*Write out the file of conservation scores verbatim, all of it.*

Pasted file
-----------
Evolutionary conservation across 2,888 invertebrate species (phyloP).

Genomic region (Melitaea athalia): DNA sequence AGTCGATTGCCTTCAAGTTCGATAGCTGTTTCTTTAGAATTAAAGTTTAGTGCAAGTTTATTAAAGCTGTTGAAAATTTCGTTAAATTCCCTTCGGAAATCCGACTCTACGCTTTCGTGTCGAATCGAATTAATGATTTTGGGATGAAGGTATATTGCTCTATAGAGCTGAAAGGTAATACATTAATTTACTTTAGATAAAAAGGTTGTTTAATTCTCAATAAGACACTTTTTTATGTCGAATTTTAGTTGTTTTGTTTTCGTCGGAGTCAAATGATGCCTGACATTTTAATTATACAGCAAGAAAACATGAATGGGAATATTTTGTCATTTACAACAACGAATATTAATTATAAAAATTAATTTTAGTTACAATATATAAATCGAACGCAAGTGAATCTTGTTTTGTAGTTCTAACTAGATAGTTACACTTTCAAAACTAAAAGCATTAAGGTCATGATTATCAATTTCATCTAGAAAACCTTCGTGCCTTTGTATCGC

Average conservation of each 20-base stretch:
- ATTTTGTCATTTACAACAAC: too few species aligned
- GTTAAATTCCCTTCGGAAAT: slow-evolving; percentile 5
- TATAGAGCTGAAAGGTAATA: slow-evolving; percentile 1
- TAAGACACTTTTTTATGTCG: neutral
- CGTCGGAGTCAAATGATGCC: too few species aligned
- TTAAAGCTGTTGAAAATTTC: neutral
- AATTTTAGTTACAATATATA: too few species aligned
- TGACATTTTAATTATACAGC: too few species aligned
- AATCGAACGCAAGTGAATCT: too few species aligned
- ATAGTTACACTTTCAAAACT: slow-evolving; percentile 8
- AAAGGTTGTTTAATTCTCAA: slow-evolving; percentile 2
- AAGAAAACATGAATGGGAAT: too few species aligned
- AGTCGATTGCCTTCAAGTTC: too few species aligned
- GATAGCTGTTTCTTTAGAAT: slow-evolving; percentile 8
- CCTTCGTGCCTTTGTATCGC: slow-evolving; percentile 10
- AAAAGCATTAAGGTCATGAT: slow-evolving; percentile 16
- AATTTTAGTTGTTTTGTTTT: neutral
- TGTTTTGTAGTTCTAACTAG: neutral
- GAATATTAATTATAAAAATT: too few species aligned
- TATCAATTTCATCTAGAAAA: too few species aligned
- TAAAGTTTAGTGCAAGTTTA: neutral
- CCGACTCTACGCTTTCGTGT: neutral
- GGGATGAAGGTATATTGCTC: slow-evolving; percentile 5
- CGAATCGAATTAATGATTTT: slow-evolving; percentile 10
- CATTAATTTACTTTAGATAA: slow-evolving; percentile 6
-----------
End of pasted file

Evolutionary conservation across 2,888 invertebrate species (phyloP).

Genomic region (Melitaea athalia): DNA sequence AGTCGATTGCCTTCAAGTTCGATAGCTGTTTCTTTAGAATTAAAGTTTAGTGCAAGTTTATTAAAGCTGTTGAAAATTTCGTTAAATTCCCTTCGGAAATCCGACTCTACGCTTTCGTGTCGAATCGAATTAATGATTTTGGGATGAAGGTATATTGCTCTATAGAGCTGAAAGGTAATACATTAATTTACTTTAGATAAAAAGGTTGTTTAATTCTCAATAAGACACTTTTTTATGTCGAATTTTAGTTGTTTTGTTTTCGTCGGAGTCAAATGATGCCTGACATTTTAATTATACAGCAAGAAAACATGAATGGGAATATTTTGTCATTTACAACAACGAATATTAATTATAAAAATTAATTTTAGTTACAATATATAAATCGAACGCAAGTGAATCTTGTTTTGTAGTTCTAACTAGATAGTTACACTTTCAAAACTAAAAGCATTAAGGTCATGATTATCAATTTCATCTAGAAAACCTTCGTGCCTTTGTATCGC

Average conservation of each 20-base stretch:
- ATTTTGTCATTTACAACAAC: too few species aligned
- GTTAAATTCCCTTCGGAAAT: slow-evolving; percentile 5
- TATAGAGCTGAAAGGTAATA: slow-evolving; percentile 1
- TAAGACACTTTTTTATGTCG: neutral
- CGTCGGAGTCAAATGATGCC: too few species aligned
- TTAAAGCTGTTGAAAATTTC: neutral
- AATTTTAGTTACAATATATA: too few species aligned
- TGACATTTTAATTATACAGC: too few species aligned
- AATCGAACGCAAGTGAATCT: too few species aligned
- ATAGTTACACTTTCAAAACT: slow-evolving; percentile 8
- AAAGGTTGTTTAATTCTCAA: slow-evolving; percentile 2
- AAGAAAACATGAATGGGAAT: too few species aligned
- AGTCGATTGCCTTCAAGTTC: too few species aligned
- GATAGCTGTTTCTTTAGAAT: slow-evolving; percentile 8
- CCTTCGTGCCTTTGTATCGC: slow-evolving; percentile 10
- AAAAGCATTAAGGTCATGAT: slow-evolving; percentile 16
- AATTTTAGTTGTTTTGTTTT: neutral
- TGTTTTGTAGTTCTAACTAG: neutral
- GAATATTAATTATAAAAATT: too few species aligned
- TATCAATTTCATCTAGAAAA: too few species aligned
- TAAAGTTTAGTGCAAGTTTA: neutral
- CCGACTCTACGCTTTCGTGT: neutral
- GGGATGAAGGTATATTGCTC: slow-evolving; percentile 5
- CGAATCGAATTAATGATTTT: slow-evolving; percentile 10
- CATTAATTTACTTTAGATAA: slow-evolving; percentile 6